History of the Mumbai PortMumbai Port has been used by ships and boats for centuries. The Prince’s berth of Mumbai Port is world famous. It was used by the Maratha Navy, as well as the British and Portuguese colonial navies. The first one of the presently existing berths of the Mumbai Harbor was built in the 1870s. From its inception, the port has acted as the gateway to India and played an important role in the emergence of Mumbai as the commercial capital of India.
The founding chairman of the port Trust of Mumbai was Colonel J.A. Ballard. The Harbor and the corporation took their current names in the 1990s. Over the last decades, the Harbor has undergone tremendous expansions, with the addition of dock and cargo handling facilities. However, Mumbai's increasing growth and population caused a decrease in the rate of growth of the port during the 1970s. This led to the foundation of the Nava Sheva Harbor across Mumbai Port in Navi Mumbai on the Konkan mainland. Cruise liners visiting Mumbai usually choose the Ballard Pier Expansion of Mumbai Port as the berth.
Facilities at Mumbai PortShips are being unloaded at Mumbai Harbor has three enclosed wet berths. The minimum drafts of these three berths are between 21 feet and 23 feet. The Harbor has four jetties on Jawahar Dweep. Jawahar Dweep is an island in the harbor used for the handling of crude and petroleum products. Ballard Pier expansion in the Mumbai port has a passenger terminal with the immigration clearance facilities of cruise liners. There are about 63 anchorage points provided in the Harbor. In the Princess and Victoria berths, ships are allowed to enter and depart only at high tides. But the Indira berths can be used at any time since the dock is not designed as semi tidal. Other facilities at Mumbai port, handled by the Mumbai port trust include 4 jetties on an island in the port for handling the POL and chemicals, customs offices, and an e-clearance facility.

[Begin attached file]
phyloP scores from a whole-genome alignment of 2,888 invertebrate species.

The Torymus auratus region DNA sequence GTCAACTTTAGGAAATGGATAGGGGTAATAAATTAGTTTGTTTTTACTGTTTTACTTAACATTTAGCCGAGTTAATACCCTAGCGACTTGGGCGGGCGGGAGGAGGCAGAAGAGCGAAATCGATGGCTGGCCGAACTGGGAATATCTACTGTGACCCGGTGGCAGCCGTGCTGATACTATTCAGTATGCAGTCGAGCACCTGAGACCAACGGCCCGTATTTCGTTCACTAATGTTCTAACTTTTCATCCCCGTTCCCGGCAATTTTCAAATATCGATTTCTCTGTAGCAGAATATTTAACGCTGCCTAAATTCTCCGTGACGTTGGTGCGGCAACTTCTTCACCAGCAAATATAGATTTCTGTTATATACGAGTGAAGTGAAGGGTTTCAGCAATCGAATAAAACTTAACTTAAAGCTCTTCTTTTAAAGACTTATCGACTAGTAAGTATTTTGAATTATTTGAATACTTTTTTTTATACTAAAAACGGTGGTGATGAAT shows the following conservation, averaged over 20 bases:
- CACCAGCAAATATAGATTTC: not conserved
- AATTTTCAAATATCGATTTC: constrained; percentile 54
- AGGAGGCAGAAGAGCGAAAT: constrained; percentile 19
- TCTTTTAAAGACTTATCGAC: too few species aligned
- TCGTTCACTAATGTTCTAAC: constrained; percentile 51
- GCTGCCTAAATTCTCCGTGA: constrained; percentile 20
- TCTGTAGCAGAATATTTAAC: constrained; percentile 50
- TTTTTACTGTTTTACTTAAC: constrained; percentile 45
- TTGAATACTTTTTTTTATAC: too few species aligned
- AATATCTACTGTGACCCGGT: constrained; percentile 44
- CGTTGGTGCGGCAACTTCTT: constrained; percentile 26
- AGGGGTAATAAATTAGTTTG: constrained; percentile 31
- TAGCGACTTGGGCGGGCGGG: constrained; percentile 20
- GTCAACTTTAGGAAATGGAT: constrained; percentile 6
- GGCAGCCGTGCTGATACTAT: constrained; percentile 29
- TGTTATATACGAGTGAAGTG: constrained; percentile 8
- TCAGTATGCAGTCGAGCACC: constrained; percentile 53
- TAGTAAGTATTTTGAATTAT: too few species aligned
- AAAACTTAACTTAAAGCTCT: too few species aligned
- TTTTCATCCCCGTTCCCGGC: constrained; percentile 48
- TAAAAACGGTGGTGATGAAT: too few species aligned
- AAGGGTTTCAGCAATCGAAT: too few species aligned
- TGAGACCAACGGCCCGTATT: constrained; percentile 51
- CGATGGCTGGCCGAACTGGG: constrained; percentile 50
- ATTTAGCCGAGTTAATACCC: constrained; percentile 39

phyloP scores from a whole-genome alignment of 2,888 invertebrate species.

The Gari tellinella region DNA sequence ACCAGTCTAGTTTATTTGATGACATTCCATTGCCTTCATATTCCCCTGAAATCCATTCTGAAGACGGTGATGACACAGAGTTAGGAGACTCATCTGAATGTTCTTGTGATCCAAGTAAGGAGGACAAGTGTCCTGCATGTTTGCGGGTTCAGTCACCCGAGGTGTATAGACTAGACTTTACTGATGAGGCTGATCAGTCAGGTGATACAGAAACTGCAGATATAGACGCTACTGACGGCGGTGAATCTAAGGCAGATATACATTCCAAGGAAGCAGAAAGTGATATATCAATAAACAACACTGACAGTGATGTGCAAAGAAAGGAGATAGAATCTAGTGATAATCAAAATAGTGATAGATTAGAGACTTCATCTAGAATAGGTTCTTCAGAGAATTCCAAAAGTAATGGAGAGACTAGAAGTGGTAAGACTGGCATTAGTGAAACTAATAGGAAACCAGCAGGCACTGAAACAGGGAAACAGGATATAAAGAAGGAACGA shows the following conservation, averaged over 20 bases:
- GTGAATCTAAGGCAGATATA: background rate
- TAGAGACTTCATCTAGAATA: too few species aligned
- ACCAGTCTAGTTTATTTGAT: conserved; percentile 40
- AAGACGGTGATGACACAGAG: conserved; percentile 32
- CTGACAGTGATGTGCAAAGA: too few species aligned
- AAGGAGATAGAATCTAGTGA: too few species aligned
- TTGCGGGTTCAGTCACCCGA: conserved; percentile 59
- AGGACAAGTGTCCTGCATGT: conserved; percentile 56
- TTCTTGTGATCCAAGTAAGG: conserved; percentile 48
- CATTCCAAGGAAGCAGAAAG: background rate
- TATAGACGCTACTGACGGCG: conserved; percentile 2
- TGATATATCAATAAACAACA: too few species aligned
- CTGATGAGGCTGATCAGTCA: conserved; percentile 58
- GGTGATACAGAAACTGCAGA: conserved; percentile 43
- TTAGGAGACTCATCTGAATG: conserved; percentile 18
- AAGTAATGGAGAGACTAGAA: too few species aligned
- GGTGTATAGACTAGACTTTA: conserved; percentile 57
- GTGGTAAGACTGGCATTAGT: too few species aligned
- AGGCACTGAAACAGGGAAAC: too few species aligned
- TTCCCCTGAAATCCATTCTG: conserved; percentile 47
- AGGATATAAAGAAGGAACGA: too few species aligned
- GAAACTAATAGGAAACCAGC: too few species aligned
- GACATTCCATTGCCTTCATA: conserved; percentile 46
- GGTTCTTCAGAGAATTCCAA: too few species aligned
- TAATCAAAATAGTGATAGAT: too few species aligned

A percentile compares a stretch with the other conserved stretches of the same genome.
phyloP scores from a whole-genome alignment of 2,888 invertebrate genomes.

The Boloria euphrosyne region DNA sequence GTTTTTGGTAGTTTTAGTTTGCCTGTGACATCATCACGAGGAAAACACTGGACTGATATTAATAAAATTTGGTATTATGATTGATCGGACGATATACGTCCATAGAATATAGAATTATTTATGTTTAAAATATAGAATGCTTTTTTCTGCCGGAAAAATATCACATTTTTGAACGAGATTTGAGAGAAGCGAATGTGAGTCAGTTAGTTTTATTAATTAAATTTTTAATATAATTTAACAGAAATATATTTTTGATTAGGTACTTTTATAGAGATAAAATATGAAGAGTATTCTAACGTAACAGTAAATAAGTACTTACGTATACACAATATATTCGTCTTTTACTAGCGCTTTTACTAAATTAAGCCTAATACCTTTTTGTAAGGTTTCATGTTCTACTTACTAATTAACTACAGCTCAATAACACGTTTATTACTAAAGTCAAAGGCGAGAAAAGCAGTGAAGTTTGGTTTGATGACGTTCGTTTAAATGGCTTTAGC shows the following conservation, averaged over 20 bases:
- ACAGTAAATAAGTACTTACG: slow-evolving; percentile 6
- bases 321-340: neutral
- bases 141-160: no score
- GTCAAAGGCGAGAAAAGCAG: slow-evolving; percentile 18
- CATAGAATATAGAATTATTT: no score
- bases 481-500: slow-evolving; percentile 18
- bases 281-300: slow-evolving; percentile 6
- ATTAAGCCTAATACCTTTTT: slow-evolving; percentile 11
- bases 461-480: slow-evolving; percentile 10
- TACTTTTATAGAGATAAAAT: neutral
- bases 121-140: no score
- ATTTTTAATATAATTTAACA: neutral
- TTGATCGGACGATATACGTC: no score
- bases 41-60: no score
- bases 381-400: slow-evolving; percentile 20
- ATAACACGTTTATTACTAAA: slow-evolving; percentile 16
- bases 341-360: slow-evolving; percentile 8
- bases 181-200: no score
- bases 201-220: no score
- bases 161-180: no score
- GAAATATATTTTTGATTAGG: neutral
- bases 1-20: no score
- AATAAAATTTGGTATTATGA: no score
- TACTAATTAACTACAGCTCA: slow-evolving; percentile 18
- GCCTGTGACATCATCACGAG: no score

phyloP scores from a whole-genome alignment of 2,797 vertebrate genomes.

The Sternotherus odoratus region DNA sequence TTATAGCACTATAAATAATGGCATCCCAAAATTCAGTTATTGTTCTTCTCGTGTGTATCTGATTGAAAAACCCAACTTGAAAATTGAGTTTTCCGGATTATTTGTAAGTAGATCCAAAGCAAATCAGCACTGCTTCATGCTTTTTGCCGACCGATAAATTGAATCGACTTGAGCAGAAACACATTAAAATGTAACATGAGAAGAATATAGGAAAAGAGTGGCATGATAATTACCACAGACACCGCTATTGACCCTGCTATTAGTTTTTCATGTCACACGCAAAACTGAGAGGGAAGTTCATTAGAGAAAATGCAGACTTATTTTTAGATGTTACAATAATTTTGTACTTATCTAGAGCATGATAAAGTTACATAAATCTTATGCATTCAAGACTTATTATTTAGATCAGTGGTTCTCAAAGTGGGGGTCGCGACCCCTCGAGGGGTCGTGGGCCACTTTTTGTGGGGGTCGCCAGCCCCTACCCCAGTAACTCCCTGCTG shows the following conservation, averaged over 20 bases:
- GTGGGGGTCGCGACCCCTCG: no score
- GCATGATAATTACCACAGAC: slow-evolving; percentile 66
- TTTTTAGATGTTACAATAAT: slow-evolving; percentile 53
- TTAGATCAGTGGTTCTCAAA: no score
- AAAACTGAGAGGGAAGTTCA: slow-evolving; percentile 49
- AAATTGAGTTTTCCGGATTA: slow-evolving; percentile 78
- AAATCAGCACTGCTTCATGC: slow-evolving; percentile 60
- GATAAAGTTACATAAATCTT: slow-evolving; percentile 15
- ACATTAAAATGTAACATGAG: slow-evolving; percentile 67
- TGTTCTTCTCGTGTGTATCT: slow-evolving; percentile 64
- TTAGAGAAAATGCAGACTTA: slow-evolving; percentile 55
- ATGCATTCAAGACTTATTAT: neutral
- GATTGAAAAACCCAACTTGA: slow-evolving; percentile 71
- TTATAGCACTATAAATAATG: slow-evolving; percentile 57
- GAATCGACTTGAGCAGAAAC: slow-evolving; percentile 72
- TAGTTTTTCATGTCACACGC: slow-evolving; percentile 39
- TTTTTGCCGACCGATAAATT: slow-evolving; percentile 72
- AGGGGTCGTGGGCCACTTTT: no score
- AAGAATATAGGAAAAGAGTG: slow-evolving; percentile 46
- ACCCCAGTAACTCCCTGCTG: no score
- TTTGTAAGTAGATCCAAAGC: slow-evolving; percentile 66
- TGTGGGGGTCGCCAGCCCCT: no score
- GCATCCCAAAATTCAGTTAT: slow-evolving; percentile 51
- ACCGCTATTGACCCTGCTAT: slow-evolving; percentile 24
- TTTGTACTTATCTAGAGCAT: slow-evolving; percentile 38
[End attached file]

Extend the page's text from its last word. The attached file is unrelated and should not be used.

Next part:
Marine Oil TerminalsFor the effective handling of crude oil and petroleum products, there are four jetties at Jawahar Dweep in the port. Old jetties in the port can accommodate tankers of 170.7 m length while the new one commissioned in December 1996 can handle tankers with a length of 197 m and a draft of 10.5 m. All the jetties are connected to oil refineries by a network of pipelines.
BundersApart from the wet berths, there are number of bunders and open wharves available in the Mumbai port, where the traffic carried by sailing vessels is handled.
Dry DockThe viz. Hughes Dry Dock is the one and only dry berth in the Mumbai port, inside the Indira Berth. The dock has a 304 meters length.
StorageThere are passage sheds at most of the docks and a number of Godowns are provided in the port area for storage of cargos.
Islands in the Mumbai PortThere are six islands in the Mumbai Port. Butcher Island, also known as Jawahar Dweep, is used as an oil terminal in the Mumbai port. It has jetties for tankers and various other frameworks for offloading crude oil and loading refined petroleum products. Cross Island is a small and uninhabited island within the boundary of the port. Elephanta Island, also known as Gharapuri Island, is the most popular island in Mumbai Harbour.
The Elephanta Caves situated on the island have been recognized by UNESCO as a World heritage Site. The Middle Ground, a small islet in the port witnessed ancient gun batteries of Indian navy. Oyster Rock, a group of rocks in the port which is used for the naval exercises and Salsette Island, the largest island in the region are the major other landscapes in the Mumbai port.